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Sigh.... I so feel for everyone and their struggles. It hits too close to home, no doubt. :( I don't have celiac myself. My six year old daughter Raven does, as well as Cystic Fibrosis. She's had a hell of a struggle, spent her first eight months in hospital, multiple surgeries, came home on a feeding tube, in and out of hospital multiple times a year and even when she is ''well'', her daily care is VERY time consuming. I've been by her side, along with her brother, fighting her fight with her every step of the way, but unfortuantley her dad was more concerned with how our new ''lifestyle'' was cramping his. :angry: We made the ''official'' split when she was two, and now he is nothing more than a ''visitor'' in her life. Although he does help out financially, we are on our own otherwise. I have let go of my anger towards him, but I still just can't wrap my head around how someone can put their own selfish needs over their childs, especially a child that you know may not live to adulthood. :(

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most women don't find walking cadavers too appealing. But I keep trying

You just gotta find yourself a gothic chick! :P

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I feel for you all! I have Celiac disease as well and have gone through alot of the same things as ya'll.

My husband and I have almost split SEVERAL times in the last two years (when my symptoms started bad -- depression, mood swings, etc)

I started my own website design business, and know that I couldn't keep a regular job if I tried. I have a hard time keeping up with my own clients. I just get to where my memory loss and lack of concentration makes me lose it. I don't remember what I am doing. I forget when I am doing it, and walk away, not sure what I had previously been doing. I have almost been to the point of yelling at clients because they just don't understand that they have to do things differently to get what they want!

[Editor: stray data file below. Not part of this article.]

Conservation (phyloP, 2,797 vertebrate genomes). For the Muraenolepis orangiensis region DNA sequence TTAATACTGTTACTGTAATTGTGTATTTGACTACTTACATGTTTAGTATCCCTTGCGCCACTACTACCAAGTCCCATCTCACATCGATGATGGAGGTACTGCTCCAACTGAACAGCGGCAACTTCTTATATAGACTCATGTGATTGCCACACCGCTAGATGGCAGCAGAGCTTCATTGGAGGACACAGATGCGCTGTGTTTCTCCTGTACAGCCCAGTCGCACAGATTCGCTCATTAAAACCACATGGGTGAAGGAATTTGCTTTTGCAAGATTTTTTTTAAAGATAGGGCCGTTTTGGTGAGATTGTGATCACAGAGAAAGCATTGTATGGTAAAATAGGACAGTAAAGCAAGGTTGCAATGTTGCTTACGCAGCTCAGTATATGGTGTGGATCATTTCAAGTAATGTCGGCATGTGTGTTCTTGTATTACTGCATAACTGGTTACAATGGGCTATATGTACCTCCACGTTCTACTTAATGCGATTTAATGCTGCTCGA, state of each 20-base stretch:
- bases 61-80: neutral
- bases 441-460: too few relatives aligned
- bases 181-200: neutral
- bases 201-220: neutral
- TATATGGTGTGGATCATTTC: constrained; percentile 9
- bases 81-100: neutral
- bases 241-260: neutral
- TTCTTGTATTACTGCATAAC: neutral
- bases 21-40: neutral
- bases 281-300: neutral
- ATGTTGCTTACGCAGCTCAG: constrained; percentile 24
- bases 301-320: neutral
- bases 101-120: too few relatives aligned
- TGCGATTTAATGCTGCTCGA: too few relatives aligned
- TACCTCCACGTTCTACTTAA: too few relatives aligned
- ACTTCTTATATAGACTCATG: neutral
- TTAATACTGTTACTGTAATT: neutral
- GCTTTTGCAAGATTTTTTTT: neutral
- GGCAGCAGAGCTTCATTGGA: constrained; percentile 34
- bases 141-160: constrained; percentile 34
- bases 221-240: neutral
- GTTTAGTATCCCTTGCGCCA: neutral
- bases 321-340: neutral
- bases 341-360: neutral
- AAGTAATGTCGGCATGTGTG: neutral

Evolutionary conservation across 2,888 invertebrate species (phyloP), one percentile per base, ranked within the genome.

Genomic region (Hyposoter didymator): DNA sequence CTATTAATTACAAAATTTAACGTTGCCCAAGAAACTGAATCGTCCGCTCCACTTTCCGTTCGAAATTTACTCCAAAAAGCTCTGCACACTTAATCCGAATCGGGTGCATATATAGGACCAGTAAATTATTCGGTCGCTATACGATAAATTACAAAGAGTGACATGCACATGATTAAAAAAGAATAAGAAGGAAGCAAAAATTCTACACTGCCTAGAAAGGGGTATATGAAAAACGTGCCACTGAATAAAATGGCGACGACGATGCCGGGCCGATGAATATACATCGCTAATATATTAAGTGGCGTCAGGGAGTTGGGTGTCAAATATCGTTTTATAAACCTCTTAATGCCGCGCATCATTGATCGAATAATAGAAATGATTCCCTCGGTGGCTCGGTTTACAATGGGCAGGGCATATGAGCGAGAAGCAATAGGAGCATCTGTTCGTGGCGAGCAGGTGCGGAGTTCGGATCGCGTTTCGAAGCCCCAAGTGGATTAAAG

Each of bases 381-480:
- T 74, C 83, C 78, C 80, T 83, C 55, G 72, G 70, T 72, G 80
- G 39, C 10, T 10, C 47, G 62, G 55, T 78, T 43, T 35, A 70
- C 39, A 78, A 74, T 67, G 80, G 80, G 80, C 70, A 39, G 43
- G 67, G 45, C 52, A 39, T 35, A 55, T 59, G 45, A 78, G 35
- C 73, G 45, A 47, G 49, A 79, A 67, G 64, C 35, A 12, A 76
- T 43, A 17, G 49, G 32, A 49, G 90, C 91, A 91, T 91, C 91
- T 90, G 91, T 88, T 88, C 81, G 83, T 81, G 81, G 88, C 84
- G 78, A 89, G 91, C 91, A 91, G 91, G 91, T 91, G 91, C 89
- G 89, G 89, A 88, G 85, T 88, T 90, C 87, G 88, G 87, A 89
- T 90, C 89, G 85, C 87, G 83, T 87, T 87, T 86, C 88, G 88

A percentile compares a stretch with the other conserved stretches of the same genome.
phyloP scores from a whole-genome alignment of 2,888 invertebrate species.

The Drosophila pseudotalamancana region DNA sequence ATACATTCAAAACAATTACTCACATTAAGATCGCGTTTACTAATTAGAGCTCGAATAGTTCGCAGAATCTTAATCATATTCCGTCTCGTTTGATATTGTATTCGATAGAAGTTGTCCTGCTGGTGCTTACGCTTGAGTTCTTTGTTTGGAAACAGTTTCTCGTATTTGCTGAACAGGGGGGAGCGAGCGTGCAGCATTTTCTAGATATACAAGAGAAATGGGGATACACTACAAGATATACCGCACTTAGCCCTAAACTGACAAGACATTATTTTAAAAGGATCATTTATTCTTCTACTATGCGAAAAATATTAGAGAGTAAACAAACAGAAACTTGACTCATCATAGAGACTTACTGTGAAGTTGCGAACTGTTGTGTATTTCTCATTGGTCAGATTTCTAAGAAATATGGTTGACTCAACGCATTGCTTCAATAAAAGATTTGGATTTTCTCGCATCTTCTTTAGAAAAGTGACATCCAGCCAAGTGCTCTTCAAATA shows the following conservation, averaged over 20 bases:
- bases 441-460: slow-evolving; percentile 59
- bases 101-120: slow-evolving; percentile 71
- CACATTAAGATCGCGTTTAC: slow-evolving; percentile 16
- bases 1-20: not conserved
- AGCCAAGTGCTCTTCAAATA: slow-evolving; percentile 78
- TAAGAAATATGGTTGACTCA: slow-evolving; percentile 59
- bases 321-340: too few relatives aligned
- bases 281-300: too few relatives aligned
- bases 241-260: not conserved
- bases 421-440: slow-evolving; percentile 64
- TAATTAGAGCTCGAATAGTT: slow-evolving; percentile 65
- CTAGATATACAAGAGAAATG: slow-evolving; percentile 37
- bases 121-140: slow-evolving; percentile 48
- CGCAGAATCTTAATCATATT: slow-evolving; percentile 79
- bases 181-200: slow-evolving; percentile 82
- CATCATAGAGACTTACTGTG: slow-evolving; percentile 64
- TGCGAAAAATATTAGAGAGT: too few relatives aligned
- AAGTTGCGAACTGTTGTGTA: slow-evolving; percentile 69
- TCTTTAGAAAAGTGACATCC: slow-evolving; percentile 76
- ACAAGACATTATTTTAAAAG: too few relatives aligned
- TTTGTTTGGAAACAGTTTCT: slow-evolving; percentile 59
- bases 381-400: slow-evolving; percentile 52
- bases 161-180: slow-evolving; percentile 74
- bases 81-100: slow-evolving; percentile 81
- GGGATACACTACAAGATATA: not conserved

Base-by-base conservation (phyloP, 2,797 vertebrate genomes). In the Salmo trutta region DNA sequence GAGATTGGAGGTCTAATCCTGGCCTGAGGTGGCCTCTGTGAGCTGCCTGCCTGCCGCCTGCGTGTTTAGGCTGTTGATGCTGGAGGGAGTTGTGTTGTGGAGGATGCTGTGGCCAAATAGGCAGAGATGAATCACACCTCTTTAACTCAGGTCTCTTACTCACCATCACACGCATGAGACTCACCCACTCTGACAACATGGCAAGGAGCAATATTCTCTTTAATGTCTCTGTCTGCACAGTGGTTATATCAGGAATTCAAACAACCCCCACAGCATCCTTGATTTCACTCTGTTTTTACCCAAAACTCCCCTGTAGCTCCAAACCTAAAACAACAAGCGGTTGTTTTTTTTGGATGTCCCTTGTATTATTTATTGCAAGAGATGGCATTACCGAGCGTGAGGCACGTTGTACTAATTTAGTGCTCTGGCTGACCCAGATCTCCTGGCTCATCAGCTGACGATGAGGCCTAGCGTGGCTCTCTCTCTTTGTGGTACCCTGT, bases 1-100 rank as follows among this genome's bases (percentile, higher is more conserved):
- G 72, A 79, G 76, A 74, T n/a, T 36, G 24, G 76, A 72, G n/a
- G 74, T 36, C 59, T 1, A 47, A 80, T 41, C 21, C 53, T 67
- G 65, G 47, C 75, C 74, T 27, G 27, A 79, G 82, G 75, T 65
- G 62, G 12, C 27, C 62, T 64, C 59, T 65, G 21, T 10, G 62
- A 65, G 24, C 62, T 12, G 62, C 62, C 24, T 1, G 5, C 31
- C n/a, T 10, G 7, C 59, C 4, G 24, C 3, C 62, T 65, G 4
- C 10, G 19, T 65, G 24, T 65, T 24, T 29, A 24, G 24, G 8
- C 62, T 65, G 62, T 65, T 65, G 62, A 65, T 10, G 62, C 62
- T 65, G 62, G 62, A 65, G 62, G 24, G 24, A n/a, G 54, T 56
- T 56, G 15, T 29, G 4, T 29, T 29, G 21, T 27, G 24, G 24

GRRRRR I HATE CELLLIIIIACCCCC!

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    Whatever the reason that stuttering has not been reported in the medical literature in association with gluten ingestion, a number of personal disclosures and comments suggesting a connection between gluten and stuttering can be found on the Internet. Abid Hussain, in an article about food allergy and stuttering said: “The most common food allergy prevalent in stutterers is that of gluten which has been found to aggravate the stutter” (10). Similarly, Craig Forsythe posted an article that includes five cases of self-reporting individuals who believe that their stuttering is or was connected to gluten, one of whom also experiences stuttering from foods containing yeast (11). The same site contains one report of a stutterer who has had no relief despite following a gluten free diet for 20 years (11). Another stutterer, Jay88, reports the complete disappearance of her/his stammer on a gluten free diet (12). Doubtless there are many more such anecdotes to be found on the Internet* but we have to question them, exercising more skepticism than we might when reading similar claims in a peer reviewed scientific or medical journal.
    There are many reports in such journals connecting brain and neurological ailments with gluten, so it is not much of a stretch, on that basis alone, to suspect that stuttering may be a symptom of the gluten syndrome. Rodney Ford has even characterized celiac disease as an ailment that may begin through gluten-induced neurological damage (13) and Marios Hadjivassiliou and his group of neurologists and neurological investigators have devoted considerable time and effort to research that reveals gluten as an important factor in a majority of neurological diseases of unknown origin (14) which, as I have pointed out previously, includes most neurological ailments.